Reminders to carry with you about diabetes prevention and care
Four words you shouldn’t ignore
If your doctor said you have “a touch of sugar,” it could mean you have pre-diabetes: a blood-glucose level that’s higher than normal but not yet diabetes. And that’s serious.
The American Diabetes Association warns that some damage to your body — including your heart — may already be under way. “There is no such thing as a touch of sugar that is not harmful,” said Dr. Guenther Boden, chief of the division of Endocrinology at Temple University Hospital.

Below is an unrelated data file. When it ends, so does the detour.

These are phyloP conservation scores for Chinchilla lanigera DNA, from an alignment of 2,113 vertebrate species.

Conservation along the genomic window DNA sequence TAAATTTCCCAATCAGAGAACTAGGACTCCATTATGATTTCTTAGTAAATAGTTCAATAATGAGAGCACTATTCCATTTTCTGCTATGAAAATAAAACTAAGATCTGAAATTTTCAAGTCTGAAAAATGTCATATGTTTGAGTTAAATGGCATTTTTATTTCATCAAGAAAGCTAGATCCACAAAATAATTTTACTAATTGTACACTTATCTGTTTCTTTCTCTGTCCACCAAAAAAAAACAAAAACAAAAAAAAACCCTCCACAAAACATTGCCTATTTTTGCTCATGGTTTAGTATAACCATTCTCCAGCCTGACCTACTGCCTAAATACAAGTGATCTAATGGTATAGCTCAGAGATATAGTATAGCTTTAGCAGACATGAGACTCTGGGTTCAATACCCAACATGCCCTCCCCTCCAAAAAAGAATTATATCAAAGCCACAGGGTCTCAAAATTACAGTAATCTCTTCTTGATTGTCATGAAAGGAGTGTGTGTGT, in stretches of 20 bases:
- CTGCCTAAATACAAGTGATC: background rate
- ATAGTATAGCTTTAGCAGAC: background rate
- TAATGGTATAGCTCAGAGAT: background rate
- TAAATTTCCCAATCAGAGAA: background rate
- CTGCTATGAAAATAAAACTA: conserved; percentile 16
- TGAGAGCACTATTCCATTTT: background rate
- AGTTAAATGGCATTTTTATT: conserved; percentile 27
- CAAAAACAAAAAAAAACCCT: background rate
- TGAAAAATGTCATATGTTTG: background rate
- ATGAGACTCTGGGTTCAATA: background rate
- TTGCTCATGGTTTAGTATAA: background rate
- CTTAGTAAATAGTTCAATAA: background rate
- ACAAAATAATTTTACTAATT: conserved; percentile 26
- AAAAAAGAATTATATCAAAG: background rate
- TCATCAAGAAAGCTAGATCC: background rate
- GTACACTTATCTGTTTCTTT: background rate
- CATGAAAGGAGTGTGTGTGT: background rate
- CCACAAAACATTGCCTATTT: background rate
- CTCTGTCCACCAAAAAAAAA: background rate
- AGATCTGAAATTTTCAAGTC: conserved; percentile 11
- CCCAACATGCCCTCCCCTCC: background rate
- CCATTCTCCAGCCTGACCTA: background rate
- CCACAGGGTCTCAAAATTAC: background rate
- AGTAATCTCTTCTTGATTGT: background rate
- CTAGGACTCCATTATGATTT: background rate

If you go on to develop full-blown diabetes, you could double or quadruple your risk of dying from heart disease, among other dire consequences.
The good news: At the pre-diabetes stage, it’s possible to prevent Type 2 diabetes by making healthier food choices, losing 7 percent of your body weight and walking briskly for 30 minutes a day, five days a week.
We know you can do it. The big national medical study that proved it, known as the Diabetes Prevention Program, included 155 participants from right here in Philly.